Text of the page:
“Then it is mutable through a variety of theories and conspiracies and scapegoating, and the latest one involves immigrants. This is a combination, if you will. And it is adaptable to whatever country you are in,” he said. “So whatever immigrant or minority is in that country, this replacement doctrine fits. And it came at a time of escalating anti-Black hate crime, as you said, what we saw was African Americans were associated with socialists and destroying cities, even though 95 percent of the protests were peaceful. Then African Americans stole the election and now that theory, that was the funnel on top of these white supremacists, looking at these demographic changes as what they call siren calls. It has been going on for years, but it's accelerated most recently.”
Read the complete transcript at “Transcripts, CNN Newsroom, May 15, 2022.”
Buffalo, N.Y., mass shooting ‘an extension and return to mass acts of violence’ by racist extremists, CSUSB professor says
Los Angeles Times
May 15, 2022
Brian Levin, director of the Center for the Study of Hate and Extremism at California State University, San Bernardino, was interviewed in the aftermath of the May 14 Buffalo, N.Y., mass shooting that left 10 people dead. Authorities are investigating the incident as a racially motivated hate crime. White supremacist and far-right killers have dominated the extremist homicide totals since 2018, said Levin. Over the last two years, there was a historic upward shift overall in the frequency of anti-Black hate crime across the U.S., Levin said.
“We saw a concerning historic inflectional spike in anti-Black hate crime and online invective in 2020 and 2021 with increased violence, but without the kind of multi-fatality attacks that previously accompanied such spikes, until now,” Levin said. “This shooting is an extension and return to mass acts of violence.”
The lull in hate-driven mass shootings was partly because the pandemic shut down schools, malls and places where crowds of people congregated, Levin said. But also because federal law enforcement paid closer attention to extremists on online apps such as Telegram after the El Paso shooting in 2019, said Michael Edison Hayden, senior investigative reporter with the Southern Poverty Law Center’s Intelligence Project.
Read the complete article at “A new generation of white supremacist killer: shedding blood with internet winks, memes and livestreams.”
CSUSB professor discusses possible motivation behind Buffalo, N.Y., mass shooting
KNX Radio Los Angeles
May 15, 2022
A segment on the newscast’s continuing coverage of the May 14 mass shooting in Buffalo, N.Y., included an interview with Brian Levin, director of CSUSB’s Center for the Study of Hate and Extremism. He discussed how the shooter may have become radicalized online by following white supremacists who perpetrated mass shootings in the past, left manifestos online and livestreamed their crimes. The common thread among them, Levin said, was the citing of the “replacement theory,” a conspiracy theory that alleges that white people are being replaced by people of color in the U.S.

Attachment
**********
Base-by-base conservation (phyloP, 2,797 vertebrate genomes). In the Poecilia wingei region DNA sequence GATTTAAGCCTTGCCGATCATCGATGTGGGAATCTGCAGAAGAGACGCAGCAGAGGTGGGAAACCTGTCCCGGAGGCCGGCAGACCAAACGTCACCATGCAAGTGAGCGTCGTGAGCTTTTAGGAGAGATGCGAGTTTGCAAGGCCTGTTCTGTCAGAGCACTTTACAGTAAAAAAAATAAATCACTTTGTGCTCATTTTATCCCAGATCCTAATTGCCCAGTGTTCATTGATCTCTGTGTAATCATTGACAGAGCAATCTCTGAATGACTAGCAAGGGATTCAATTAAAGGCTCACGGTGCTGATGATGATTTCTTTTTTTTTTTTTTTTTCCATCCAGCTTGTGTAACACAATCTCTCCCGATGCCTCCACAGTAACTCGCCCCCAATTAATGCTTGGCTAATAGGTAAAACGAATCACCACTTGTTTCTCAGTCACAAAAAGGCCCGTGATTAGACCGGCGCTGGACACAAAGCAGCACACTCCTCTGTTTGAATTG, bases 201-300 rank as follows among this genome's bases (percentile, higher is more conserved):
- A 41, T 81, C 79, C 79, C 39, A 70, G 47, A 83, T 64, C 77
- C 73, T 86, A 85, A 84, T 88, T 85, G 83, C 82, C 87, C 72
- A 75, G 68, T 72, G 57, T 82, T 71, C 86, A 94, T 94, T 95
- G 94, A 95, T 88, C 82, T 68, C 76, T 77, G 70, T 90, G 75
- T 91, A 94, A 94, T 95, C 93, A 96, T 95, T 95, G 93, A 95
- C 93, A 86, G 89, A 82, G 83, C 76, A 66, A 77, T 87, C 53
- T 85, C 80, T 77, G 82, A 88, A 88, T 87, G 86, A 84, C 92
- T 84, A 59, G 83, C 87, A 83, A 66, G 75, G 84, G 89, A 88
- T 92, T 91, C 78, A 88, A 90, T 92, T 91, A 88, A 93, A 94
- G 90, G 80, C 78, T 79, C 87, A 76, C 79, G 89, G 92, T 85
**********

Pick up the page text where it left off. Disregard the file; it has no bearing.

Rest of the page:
U.S. big city hate crimes spiked by 39% in 2021, CSUSB center report finds
May 14, 2022
Preliminary data from more than three dozen U.S. police departments indicate a double-digit spike in hate crimes last year and a continued rise into 2022, with incidents targeting Asian and Jewish Americans accounting for the bulk of the increase. On average, bias-motivated incidents in 37 major U.S. cities increased by nearly 39%, with the 10 largest metropolitan areas reporting a record increase of 54.5%, according to an analysis of national police data compiled by the Center for the Study of Hate and Extremism at California State University, San Bernardino.
Brian Levin, executive director of the center, said the uptrend in hate crime extended into the first quarter of 2022 with bias incidents rising by an average of 30% in 15 large cities and is likely to continue.
“Historically, in midterm election years, hate crimes almost always peak, or come close to peaking much later in the year – often in September and October, with the first quarter usually significantly lower than the rest of the year,” Levin said. “This suggests a turbulent year-end 2022 may be ahead.”
The article was published on May 14, 2022, before the mass shooting in Buffalo, N.Y., later that day.
Read the complete article at “US big city hate crimes spiked by 39% in 2021, report finds.”
CSUSB center’s study on anti-Asian hate crimes cited in report of attack on Dallas hair salon
The Dallas Morning News
May 14, 2022
CSUSB’s Center for the Study of Hate and Extremism was cited in a report about a shooting that injured three women of Korean descent at a northwest Dallas hair salon. The incident may have been a hate crime, police Chief Eddie García said Friday. García, who initially ruled out hate as a factor in the shooting, said the incident may be connected to at least two other recent shootings that have targeted the Asian American community in Dallas.
According to a survey of major U.S. metropolitan police departments, there was a 189% increase in anti-Asian hate crimes in the first quarter of 2021 compared with the same period a year earlier, testified Brian Levin, director for the Center for the Study of Hate and Extremism at California State University in San Bernardino, before a U.S. Senate committee In August.
Read the complete article at “Salon shooting one of many attacks against Asian Americans during pandemic.”
Axios also mentioned the report in its coverage, “Dallas shooting at Korean hair salon investigated as hate crime,” on May 16, 2022.
These news clips and others may be viewed at “In the Headlines.”